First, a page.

3. C.J. Prosise
If you asked any Irish fan two months ago who would be the starting tailback entering the 2015 season the answer would be simple, Tarean Folston. With spring practice all wrapped up, that answer may not be so obvious anymore.
Blessed with natural speed C.J. Prosise has the ability to make an impact at many different positions for the Irish football program, but if the spring game is any indication, he will be given the opportunity to do so in the backfield. Running the ball is not foreign to Prosise, as he did just that 10 times for the Irish, albeit out of the slot position. Now the question that comes into play is can he actually overcome the likes of Folston and Bryant to garner the majority of carries on the field? According to Irish Coach Mike Denbrock that answer would be yes, or at least he has the ability to do so. The effort that that the running back hopeful puts in this summer will go a long way in determining just that.
Couple that fact with the tutelage of former Irish backfield great Autry Denson, now turned coach, and not only is it plausible, it also seems possible. Make no mistake about it though, it will be an uphill climb for the native of Virginia, as it is well documented that Brian Kelly does not like to utilize inexperienced players in the backfield. The effort that that the running back hopeful puts in this summer will go a long way in determining just how time he actually sees, and possibly changing the mindset of Brian Kelly.
4 Jhonny Williams
With just a total of 9.5 sacks and 20.5 tackles for loss in 2014 season from the defensive end position, it’s one of the few positions at Notre Dame that is still looking for some answers. This is what makes the story of Jhonny Williams so intriguing. Measuring in at 6’4 260lbs, the Berrien Springs native carried very little hype during his recruitment, but former coach and recruiter Chuck Martin saw enough to know the potential that Williams brought with him. Tallying a total of 68 tackles, 12.5 sacks, eight tackles for loss, three forced fumbles, two fumble recoveries, as a senior defensive end at Berrien Springs High School, Williams was redshirted and spent the entire 2014 season on the scout squad.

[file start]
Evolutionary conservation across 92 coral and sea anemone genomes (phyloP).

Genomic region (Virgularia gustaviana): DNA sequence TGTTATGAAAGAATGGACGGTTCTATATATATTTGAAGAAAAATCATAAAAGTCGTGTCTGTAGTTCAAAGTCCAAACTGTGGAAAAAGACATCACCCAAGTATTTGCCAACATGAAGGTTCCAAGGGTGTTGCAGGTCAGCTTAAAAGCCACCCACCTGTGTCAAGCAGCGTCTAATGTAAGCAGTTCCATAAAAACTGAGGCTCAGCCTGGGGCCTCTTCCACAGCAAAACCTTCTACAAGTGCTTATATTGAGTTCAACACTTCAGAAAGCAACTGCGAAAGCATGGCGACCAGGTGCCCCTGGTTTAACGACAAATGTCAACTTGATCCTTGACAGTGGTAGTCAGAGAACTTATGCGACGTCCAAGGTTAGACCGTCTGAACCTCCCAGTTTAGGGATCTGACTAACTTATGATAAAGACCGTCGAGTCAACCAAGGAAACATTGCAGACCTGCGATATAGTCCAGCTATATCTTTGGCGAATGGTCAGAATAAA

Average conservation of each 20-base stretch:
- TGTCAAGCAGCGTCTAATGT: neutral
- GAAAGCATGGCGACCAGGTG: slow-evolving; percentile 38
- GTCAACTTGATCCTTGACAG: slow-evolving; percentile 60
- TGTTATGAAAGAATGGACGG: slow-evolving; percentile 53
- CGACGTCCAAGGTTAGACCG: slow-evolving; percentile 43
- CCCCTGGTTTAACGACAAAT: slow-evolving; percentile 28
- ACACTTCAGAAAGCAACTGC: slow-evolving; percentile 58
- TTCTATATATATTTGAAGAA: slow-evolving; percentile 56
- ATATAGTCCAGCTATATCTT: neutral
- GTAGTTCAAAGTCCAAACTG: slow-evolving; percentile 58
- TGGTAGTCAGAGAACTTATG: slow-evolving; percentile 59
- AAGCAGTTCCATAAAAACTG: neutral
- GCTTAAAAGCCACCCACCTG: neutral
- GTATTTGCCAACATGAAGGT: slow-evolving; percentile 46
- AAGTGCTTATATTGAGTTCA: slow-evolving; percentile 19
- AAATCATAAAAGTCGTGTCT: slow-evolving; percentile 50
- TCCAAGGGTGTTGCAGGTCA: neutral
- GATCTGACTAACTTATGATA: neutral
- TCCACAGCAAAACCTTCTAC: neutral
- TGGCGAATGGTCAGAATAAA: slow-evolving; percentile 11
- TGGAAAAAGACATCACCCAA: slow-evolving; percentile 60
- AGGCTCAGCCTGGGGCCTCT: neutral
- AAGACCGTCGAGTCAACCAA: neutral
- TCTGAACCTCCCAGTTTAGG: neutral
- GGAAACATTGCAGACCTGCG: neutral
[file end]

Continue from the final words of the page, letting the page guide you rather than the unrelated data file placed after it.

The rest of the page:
With the 2015 season almost upon us, it doesn’t leave Williams a lot of time to make his move. The good news (for Williams at least) is that the position isn’t necessarily solidified, the bad news, there are a lot of people fighting to fill that role. If Williams is to have a major impact in 2015, it will most likely be in a rotational type of scenario, as he battles the likes of Grant Blakenship, Micah Dew-Treadway, Isaac Rochell, Andrew Trumbetti, and possibly Ishaq Williams, depending on if Williams is reinstated. The road may be a bit more difficult for Jhonny Williams than some of the others we have mentioned, but that doesn’t mean the odds of him seeing significant playing this year are insurmountable. Obviously much of that will fall upon him though, and the regimen he puts himself through over the course of this summer.
5. Amir Carlisle
Coming off a year that saw Carlisle start in six games, grab 23 balls for 309 yards, and 3 touchdowns, many are still waiting to see the player they thought they were getting when the running back from USC transferred to Notre Dame.